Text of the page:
It is important not to overstate the way that language shapes our worldview. We create language, rather than the other way around. Yet what is lost when a language dies is more than just a linguistic curiosity; a community’s history and ways of viewing the world are lost with it. Losing your mother tongue through the forced imposition of a dominant language is disempowering, at least partly because it is an attempt to reshape your identity to suit someone other than yourself.

C J Chanco, a Filipino/a living in Toronto, addresses the phenomenon of Duterte in ‘Law and order’, in particular the question of how his murderous ‘drug war’ command such widespread support, not just from the churches and the far right, but also from the general population and until recently from the Communist Party of the Philippines.

The quest for primordial whiteness’ by Ramon Glazov exposes the weird theoretical underpinnings of contemporary white supremacist ‘thinking’, beginning with Arthur de Gobineau’s 1853 opus, An Essay on the Inequality of the Human Races, which now reads as outright deranged. Sadly events since this Overland was published have increased this article’s relevance:

How should we respond to the spread of ‘race realist’ arguments? Moral condemnation is not enough; it does not faze alt-righters to be called ‘racist’. Their ideology already assumes that racism is true, so accusing them of it is like accusing a Trot of being unpatriotic. What is more likely to give the ‘redpilled’ pause is the suggestion that they are being naïve, that their newfound politics is just as gullible as the liberal ‘cuck programming’ they have allegedly shed, that race realism is not a suppressed Grand Theory of Everything but a useless red herring

To be a queer teacher’ by Elizabeth Sutherland lays out the enormous burden placed on the shoulders of LGBTQ+ teachers. I guess this could be called ‘identity politics’, but I read it as bringing much-needed specific experience to current debates (though the marriage equality debate was still on a distant horizon when the essay was written).

The regular columnists all shine: Giovanni Tiso laments the way social media mean we can never escape ‘the unbearable closeness of others’; Alison Croggon writes a personal tribute to the late great John Berger; Mel Campbell talks about wanting to be liked as a writer, particularly a female writer; Natalie Harkin offers a dense reflection on kinds of responsibility and accountability at play for Indigenous writers, and – citing Kerry Reed-Gilbert – she  challenges non-Indigenous readers to understand multiple ways of belonging; to act and engage in the political struggle with Indigenous Australians.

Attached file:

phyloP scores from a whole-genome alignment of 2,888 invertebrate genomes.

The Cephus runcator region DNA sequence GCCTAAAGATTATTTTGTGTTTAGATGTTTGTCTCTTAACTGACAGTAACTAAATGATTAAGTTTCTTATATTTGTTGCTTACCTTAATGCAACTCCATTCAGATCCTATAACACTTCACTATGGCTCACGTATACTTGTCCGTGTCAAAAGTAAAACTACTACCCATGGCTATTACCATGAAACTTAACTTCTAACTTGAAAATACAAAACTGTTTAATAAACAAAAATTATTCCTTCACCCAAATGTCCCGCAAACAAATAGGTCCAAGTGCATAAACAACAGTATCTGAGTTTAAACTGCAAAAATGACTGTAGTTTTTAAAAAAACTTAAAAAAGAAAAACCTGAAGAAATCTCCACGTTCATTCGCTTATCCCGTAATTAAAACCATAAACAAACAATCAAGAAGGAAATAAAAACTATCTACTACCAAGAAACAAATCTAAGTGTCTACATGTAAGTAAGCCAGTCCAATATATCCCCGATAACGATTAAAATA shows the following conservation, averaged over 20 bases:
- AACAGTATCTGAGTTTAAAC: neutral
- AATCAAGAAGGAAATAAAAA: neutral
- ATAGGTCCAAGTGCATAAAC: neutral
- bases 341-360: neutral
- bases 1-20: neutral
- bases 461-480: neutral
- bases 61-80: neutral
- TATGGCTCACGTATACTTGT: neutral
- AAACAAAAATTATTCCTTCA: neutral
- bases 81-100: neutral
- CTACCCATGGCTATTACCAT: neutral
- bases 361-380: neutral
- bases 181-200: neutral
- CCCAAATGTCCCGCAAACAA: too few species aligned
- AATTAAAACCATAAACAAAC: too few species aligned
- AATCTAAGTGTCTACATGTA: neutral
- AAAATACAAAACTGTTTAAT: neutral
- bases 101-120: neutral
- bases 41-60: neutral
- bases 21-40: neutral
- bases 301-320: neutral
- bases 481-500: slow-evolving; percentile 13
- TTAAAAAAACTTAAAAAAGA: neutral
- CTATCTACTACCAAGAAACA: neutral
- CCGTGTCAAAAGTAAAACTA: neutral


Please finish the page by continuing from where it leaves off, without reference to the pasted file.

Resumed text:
Then there’s the literary / creative content, a strong feature of Overland from its beginning.

Each issue these days showcases the work of a different guest artist. The striking cover and all the internal artwork of Nº 226, including title pages for each of the fiction pieces, are by comics artist, illustrator and bag designer Nicky Minus (link is to Minus’s website). It’s a pleasure to be introduced to this artist’s work.

Overland sequesters poetry and fiction in separate sections rather than having them punctuate the rest of the journal, and they usually incorporate the results of at least one competition. The ten-page poetry section in #226 features the winner and runners-up of the Judith Wright Poetry Prize, with a judges’ report from Toby Fitch and Jill Jones that’s a bit of a lesson in how to read poetry; and there are some startlingly erotic poems by Omar Sakr. The 22 pages of fiction comprise five short stories, including the winner of the Neilma Sidney Short Story Prize, Katy Warner’s ‘The Trip‘, a which deals with family relations in a way that made me want to cower under the bedcovers, in a good way (the runnersup are online). The other story that stands out for me is Afopefoluwa Ojo’s ‘A consequence of things’, a tale of teenage pregnancy told in Nigerian English, with a twist where what looks like an awkward metaphor becomes a literal reality.

Then at the very end of the journal, as if it’s an afterthought, there’s ‘Through the eyes of a humanist’ by Subhash Jaireth, a discussion of the work of 2015 Nobel Literature Laureate Svetlana Alexievich. Someone in my book club recently proposed that we read one of her books. If I had read this article, I would have been an enthusiastic seconder. Jaireth says:

It can be hard to imagine a book or work of art helping to topple a dictator, stop a war or shield a person from a bullet. But I (perhaps naively) believe that the strong moral imperative driving Alexievich’s work, and the chorus of voices given space to bear witness to human-made tragedy, create what are, effectively, works against war, brutality and tyranny – if only we seize the moment to listen.